Functional Logic • Inquiry and Analogy • 19

Inquiry and AnalogyApplication of Higher Order Propositions to Quantification Theory

Reflection is turning a topic over in various aspects and in various lights so that nothing significant about it shall be overlooked — almost as one might turn a stone over to see what its hidden side is like or what is covered by it.

John Dewey • How We Think

Tables 19 and 20 present the same information as Table 18, sorting the rows in different orders to reveal other symmetries in the arrays.

\text{Table 19. Simple Qualifiers of Propositions (Version 2)}
Simple Qualifiers of Propositions (Version 2)

\text{Table 20. Simple Qualifiers of Propositions (Version 3)}
Simple Qualifiers of Propositions (Version 3)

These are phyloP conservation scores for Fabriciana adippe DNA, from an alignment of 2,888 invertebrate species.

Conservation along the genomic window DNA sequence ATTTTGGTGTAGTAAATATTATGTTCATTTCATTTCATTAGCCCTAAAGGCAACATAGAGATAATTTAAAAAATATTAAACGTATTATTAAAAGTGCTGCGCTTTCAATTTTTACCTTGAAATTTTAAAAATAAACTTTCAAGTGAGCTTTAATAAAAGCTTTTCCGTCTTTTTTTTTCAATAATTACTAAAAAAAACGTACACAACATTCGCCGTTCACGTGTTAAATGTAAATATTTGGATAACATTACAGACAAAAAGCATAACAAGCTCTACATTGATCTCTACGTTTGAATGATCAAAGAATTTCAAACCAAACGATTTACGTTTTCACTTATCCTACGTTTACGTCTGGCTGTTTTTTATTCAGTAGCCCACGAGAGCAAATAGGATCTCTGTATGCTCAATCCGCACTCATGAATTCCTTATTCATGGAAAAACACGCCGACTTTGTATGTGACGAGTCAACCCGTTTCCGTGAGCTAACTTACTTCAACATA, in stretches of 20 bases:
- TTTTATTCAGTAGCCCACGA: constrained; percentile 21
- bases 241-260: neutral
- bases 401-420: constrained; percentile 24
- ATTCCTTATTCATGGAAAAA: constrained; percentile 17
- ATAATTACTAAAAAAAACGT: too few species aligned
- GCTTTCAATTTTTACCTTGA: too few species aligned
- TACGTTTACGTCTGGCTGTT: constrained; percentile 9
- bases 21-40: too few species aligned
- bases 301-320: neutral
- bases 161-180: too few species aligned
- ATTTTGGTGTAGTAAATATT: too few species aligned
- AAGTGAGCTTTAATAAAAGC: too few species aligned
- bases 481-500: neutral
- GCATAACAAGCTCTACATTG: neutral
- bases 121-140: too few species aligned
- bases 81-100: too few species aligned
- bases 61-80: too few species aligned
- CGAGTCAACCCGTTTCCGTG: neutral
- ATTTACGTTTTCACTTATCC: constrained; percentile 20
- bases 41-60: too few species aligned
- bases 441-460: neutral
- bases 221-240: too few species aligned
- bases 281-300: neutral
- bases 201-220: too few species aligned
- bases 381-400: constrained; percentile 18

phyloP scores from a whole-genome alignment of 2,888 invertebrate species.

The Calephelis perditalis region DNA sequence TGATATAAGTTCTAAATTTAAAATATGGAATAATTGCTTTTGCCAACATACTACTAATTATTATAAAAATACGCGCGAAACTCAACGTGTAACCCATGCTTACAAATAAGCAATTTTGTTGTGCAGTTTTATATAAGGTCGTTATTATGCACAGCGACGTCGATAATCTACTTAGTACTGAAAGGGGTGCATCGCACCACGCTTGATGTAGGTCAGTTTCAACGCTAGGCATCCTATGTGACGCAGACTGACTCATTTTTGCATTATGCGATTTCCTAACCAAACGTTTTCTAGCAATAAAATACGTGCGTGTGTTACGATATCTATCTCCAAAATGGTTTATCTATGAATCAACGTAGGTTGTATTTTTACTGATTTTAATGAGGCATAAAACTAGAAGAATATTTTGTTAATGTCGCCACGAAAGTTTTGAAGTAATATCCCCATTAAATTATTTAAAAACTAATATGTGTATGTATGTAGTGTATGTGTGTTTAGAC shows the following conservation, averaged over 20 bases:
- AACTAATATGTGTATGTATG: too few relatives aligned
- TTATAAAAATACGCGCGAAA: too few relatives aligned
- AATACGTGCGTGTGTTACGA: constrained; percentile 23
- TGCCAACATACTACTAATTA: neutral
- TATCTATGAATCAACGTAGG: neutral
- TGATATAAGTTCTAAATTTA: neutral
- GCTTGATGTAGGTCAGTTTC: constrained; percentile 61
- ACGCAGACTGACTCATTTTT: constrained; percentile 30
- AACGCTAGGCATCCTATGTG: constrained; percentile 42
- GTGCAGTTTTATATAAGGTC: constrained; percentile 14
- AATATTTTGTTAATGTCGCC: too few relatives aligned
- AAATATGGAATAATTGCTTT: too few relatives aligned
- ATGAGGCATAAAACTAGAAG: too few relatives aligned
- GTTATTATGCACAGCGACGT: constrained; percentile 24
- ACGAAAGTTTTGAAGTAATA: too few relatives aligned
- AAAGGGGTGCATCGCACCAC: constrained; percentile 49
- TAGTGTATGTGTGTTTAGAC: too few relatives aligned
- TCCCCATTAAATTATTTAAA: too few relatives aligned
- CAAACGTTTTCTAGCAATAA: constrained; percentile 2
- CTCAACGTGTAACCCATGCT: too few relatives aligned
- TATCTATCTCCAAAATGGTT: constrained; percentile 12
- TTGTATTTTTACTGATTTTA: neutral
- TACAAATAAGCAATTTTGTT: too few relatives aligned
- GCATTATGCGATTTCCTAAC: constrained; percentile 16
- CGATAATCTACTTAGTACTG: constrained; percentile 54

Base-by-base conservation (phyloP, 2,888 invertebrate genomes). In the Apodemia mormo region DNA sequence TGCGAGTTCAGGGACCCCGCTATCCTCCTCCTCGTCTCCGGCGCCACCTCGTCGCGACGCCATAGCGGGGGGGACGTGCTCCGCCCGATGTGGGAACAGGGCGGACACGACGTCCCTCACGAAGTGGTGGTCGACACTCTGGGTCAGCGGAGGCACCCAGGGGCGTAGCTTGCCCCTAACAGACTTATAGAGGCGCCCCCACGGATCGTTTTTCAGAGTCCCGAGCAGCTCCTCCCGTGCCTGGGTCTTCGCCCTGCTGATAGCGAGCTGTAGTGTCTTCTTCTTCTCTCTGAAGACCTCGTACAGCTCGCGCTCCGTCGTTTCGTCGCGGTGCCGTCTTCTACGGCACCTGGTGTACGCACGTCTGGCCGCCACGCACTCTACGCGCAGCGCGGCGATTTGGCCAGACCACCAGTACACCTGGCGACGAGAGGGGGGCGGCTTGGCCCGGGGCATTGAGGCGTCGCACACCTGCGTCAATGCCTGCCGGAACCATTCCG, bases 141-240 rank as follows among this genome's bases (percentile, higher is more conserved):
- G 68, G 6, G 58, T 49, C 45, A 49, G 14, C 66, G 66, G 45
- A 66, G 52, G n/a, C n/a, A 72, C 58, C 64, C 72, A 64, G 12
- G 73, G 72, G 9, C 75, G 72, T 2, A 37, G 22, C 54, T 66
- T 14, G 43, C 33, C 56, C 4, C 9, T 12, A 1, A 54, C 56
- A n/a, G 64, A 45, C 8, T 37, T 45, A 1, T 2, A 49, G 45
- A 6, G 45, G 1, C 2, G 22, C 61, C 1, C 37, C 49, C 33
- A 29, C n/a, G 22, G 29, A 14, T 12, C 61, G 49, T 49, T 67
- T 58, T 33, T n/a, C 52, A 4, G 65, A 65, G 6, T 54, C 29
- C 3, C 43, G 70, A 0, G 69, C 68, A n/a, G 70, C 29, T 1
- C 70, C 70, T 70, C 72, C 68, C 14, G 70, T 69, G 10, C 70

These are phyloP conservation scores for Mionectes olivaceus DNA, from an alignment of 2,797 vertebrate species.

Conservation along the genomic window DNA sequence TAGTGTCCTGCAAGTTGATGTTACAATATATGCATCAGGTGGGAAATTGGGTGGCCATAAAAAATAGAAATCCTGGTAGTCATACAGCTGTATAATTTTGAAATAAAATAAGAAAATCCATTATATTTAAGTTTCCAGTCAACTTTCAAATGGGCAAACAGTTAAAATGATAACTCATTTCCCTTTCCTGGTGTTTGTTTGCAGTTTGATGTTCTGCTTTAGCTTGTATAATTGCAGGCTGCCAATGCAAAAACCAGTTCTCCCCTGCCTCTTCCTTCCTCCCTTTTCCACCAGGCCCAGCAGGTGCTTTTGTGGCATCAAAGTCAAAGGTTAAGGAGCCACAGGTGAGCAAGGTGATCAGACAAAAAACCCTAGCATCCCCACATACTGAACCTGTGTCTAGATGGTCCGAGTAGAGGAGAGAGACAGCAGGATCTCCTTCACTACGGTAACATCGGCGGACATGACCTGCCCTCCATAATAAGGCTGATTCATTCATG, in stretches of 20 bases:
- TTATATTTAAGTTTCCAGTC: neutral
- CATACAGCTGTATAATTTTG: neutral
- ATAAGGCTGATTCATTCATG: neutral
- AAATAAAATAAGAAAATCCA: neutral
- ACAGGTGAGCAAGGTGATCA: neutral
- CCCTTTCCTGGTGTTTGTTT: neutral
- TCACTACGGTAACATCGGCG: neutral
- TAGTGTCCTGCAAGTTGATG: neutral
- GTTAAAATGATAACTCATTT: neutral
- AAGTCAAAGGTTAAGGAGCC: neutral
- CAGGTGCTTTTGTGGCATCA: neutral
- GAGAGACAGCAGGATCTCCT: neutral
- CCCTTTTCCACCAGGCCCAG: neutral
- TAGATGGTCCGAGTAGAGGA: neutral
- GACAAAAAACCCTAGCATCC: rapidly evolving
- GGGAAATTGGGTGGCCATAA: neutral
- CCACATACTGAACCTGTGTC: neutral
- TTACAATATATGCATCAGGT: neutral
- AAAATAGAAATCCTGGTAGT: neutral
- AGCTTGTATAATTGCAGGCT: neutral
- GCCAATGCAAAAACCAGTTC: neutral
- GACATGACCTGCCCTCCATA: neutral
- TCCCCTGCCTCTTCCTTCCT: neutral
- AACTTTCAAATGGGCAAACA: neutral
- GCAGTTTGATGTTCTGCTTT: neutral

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This entry was posted in Abduction, Analogy, Argument, Aristotle, C.S. Peirce, Constraint, Deduction, Determination, Diagrammatic Reasoning, Diagrams, Differential Logic, Functional Logic, Hypothesis, Indication, Induction, Inference, Information, Inquiry, Logic, Logic of Science, Mathematics, Pragmatic Semiotic Information, Probable Reasoning, Propositional Calculus, Propositions, Reasoning, Retroduction, Semiotics, Sign Relations, Syllogism, Triadic Relations, Visualization and tagged , , , , , , , , , , , , , , , , , , , , , , , , , , , , , , , . Bookmark the permalink.

1 Response to Functional Logic • Inquiry and Analogy • 19

  1. Pingback: Survey of Abduction, Deduction, Induction, Analogy, Inquiry • 2 | Inquiry Into Inquiry

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